This post first appeared on Snow Leopard Trust’s blog.
Our team in India’s Spiti Valley was treated to an extraordinary sighting of the elusive Ghost of the Mountain on a recent field visit. For Research Associate Ajay Bijoor, it was the first encounter with the cat he’s dedicated his life and career to. Read his account of an unforgettable day – and watch the amazing video footage the team managed to capture!
The first day of Losar—the Spitian New Year—had brought the season’s first hint of snow. For most locals, this was an auspicious sign following a difficult year that had seen scant snow fall, a heavy shortage of water and a fall in crop yields in almost every village in Spiti valley.
Three of us—Thinley (our Spitian field coordinator), Raghunath (our GIS expert, on his first trip to Spiti) and I—decided to start the New Year with a visit to the villages of Gete and Tashigang. These small villages, only five households each, are nestled along a cluster of agricultural fields and surrounded by steep cliffs.
On the slopes above, one can frequently see herds of blue sheep – the snow leopard’s main prey in this area. In the last few years, locals had reported a great deal of damage one to their crops by blue sheep. After validating their claims, our team had helped appoint local guards from the villages to protect the fields against crop damage. Both villages performed this task communally and were happy with the measure taken. In fact, the main purpose for our visit now was to review their work from the previous year and pay honorariums to the villagers for their efforts.
Having finished our meetings with the community of Tashigang, we had reached Gete in the afternoon. We gathered inside the house of one of the villagers. Most villagers—in all 10—were in the house with us. The New Year celebrations had concluded just a few hours ago, and the mood was festive.
After having discussed the work and made plans for the next year, we decided to head back to our base in Kibber. It was close to 4 p.m. The sun was just about to set and the wind was picking up. Once the sun disappears behind the high hills in these parts, there is a significant and sudden drop in temperatures. As we all stood outside the house we had gathered in to say our goodbyes, we spotted a herd of blue sheep on the slope to our left.
Blue sheep (also known as bharal) are a key snow leopard prey species in Spiti. Once rare, they’ve become more abundant in recent years thanks to NCF’s work in the area.
This was exciting because rutting season was approaching – the male sheep in herd could be seen sniffing at the females, making their presence felt. As we looked at the herd through the single binocular we were carrying, our host told us about a large male blue sheep that had been hunted down a week back. There were two snow leopards. They too celebrated New Year’s with a sumptuous kill, he giggled.
Villagers here had often reported seeing snow leopards nearby, and our camera traps have verified the cat’s presence as well.
We were preparing to head out, when Thinley froze in his steps.
What’s that?, he said. He was pointing to the ridge in front of us. This was about two hundred meters away and one could only see silhouettes along the ridge.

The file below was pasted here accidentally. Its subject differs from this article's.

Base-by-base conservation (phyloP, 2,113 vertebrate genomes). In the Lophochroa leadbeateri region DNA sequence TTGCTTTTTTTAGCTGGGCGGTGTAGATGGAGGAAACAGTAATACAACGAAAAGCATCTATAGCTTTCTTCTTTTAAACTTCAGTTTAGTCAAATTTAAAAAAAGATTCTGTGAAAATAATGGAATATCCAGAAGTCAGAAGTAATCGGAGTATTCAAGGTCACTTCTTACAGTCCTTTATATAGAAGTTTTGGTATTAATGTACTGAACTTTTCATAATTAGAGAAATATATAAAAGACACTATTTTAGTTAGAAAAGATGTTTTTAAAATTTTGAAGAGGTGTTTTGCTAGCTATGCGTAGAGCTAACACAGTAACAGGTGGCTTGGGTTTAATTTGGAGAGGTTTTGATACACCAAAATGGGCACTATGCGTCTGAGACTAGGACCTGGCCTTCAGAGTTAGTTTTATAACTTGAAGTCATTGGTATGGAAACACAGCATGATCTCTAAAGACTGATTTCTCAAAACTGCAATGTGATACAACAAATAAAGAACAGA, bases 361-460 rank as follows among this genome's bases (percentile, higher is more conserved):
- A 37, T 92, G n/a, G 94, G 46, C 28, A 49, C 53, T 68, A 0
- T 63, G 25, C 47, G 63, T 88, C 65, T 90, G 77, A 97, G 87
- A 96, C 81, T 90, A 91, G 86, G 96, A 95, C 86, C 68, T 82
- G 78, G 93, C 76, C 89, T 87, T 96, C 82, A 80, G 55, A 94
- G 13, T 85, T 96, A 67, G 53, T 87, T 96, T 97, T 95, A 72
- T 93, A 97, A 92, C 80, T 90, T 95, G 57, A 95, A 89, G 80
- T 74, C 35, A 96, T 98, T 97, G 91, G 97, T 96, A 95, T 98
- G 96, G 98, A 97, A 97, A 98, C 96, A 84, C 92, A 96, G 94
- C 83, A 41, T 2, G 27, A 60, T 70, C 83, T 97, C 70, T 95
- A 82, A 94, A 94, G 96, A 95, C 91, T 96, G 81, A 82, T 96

Boulders, I shot back.
No, I think it’s a snow leopard.
Thinley has this uncanny knack of pulling a quick one on me. Especially when it comes to seeing snow leopards. In the five years I have spent in Spiti working on protecting these cats, I have never actually seen one!
No, it is a snow leopard! There was a quiver in his voice. This was not his banter tone.
Looking at the silhouettes of boulders, Thinley had noticed that one of them had something that looked like ears. Even without binoculars, and at 200 meters’ distance, he was pretty certain that he had spotted a snow leopard sitting on the ridgeline. Our excitement grew.
Raghunath scanned the ridgeline with the binocular. Yes, snow leopard!
When the binocular came to me, I could barely contain my excitement. As I caught my first glimpse, I noticed some movement. There are two, I beamed. As I said that, I could see both snow leopards rub their faces against each other, in the way you only ever see in wildlife documentaries.
Ah, I told you they were around. They are almost like residents of our village. Let me take a look, said our host.
After him, all of the villagers who had gathered around looked at the local snow leopards through the binocular. After about half an hour, the cats finally got up and walked down the ridge, into the cliffs.
The three of us moved towards the ridge. As we reached the spot where the snow leopards had sat Thinley looked at us and said, I’ll be right back.
I knew he would try to walk down the cliffs and chance his luck with seeing the snow leopards again. After all, you don’t see them every day, do you?
Walking in these cliffs is not for the faint of heart. Raghunath simply turned away, while I watched Thinley walk along. Like most other Spitians, he walks (or even runs) down these cliffs with ease—almost like a snow leopard. After he had walked some distance, I saw Thinley squat. The wind had picked up, and it was getting darker. I couldn’t see much, but it seemed as though he was putting his camera to use. With the light fading, the temperature must have dipped below freezing by the time Thinley returned a few minutes later.
Saw anything? I asked.
He smiled wisely as he handed me the camera and began to rub his freezing hands. This is what I saw on the screen: